Wednesday, March 10, 2010

Bottled in Bond

My liquor store carries two bourbons that are bottled in bond: Old Grand-Dad and Old Fitzgerald. They are both solid whiskeys. Smooth, but not mellow. At 50% alcohol, you wouldn't expect these to be "mellow" whiskeys. OGD has a very strong flavor with hits of an almost almond nut flavor. Old Fitzy also has a strong flavor, though I am at a lack of words to describe it in comparison to OGD or other whiskeys.

These also have some of the most interesting labels of any whiskey. OGD has a nuclear orange color with bright gold lettering proclaiming "Bonded". A seal of quality to octogenarians perhaps? An amusing anachronistic label, equaled by its counterpart Old Fitzy. Ole' Fitzy has so much verbiage on the label it is mesmerizing. It has a seal proclaiming "Old fashioned but still in style" and on the back "Your key to hospitality". It also lists a brief history of the brand and tasting notes. I can stare at that thing and get lost on the labeling, which apparently hasn't changed since the Kennedy administration.

I should have pictures up for you shortly.

So which one is better? Hard to say, really. They are similar in character, with OGD having a stronger aftertaste and that nut flavor. I'll do a head to head comparison and give the results. Either way, they are both solid value whiskeys. Smooth and hangover free, fascinating labeling, and definitely a conversation piece for guests having a pour for the first time.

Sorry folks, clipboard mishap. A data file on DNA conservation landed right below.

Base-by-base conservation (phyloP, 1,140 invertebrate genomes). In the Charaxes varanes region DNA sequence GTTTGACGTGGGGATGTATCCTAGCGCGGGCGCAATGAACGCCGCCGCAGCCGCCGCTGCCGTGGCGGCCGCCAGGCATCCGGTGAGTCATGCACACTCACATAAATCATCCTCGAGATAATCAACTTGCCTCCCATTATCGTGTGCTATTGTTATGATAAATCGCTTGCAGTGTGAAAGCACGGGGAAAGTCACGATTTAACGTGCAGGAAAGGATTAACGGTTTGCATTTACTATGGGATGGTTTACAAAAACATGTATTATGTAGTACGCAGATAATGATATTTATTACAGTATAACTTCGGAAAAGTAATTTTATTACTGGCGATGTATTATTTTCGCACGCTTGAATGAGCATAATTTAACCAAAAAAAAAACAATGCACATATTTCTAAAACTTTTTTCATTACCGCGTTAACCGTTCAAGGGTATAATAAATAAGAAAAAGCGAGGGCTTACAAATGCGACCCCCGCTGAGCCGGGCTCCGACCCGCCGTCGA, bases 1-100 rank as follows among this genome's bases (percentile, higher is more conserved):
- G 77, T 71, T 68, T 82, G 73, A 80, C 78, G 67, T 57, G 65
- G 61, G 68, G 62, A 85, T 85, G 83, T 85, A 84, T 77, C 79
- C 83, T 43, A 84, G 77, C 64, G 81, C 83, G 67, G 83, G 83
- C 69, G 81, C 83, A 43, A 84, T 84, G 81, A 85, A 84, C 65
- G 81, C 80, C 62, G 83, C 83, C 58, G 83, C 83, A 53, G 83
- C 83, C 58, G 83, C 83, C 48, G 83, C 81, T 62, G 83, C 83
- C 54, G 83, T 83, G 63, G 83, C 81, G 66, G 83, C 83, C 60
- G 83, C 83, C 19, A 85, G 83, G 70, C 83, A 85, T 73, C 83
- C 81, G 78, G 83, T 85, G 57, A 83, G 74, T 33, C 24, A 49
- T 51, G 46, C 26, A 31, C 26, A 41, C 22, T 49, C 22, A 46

1 comment:

  1. They are actually two very different bourbons with Old Grand Dad having one of the higher rye mash bills (around 27%)of current bourbons. Old Fitzgerald is a wheater whiskey where wheat replaces the rye component. The current Old Grand Dad BIB is close to tasting very similar to the juice made in earlier times by National Distillers and before Jim Beam bought the brand in 1987. The most current Old Fitzgerald BIB is a bit of a shadow of the bourbon when distilled at the Stitzel Weller distillery which closed in 1992. The distillery is identified on a bottled in bond bottle by its DSP number on the label. Stitzel Weller's DSP was 16. Some of the first post DSP 16 juice, which then was distilled at DSP 1, was very good but the most recent stuff not so much. Being bottled in bond means the whiskey must be at least 4 years old, from one distiller and one distallation season/year.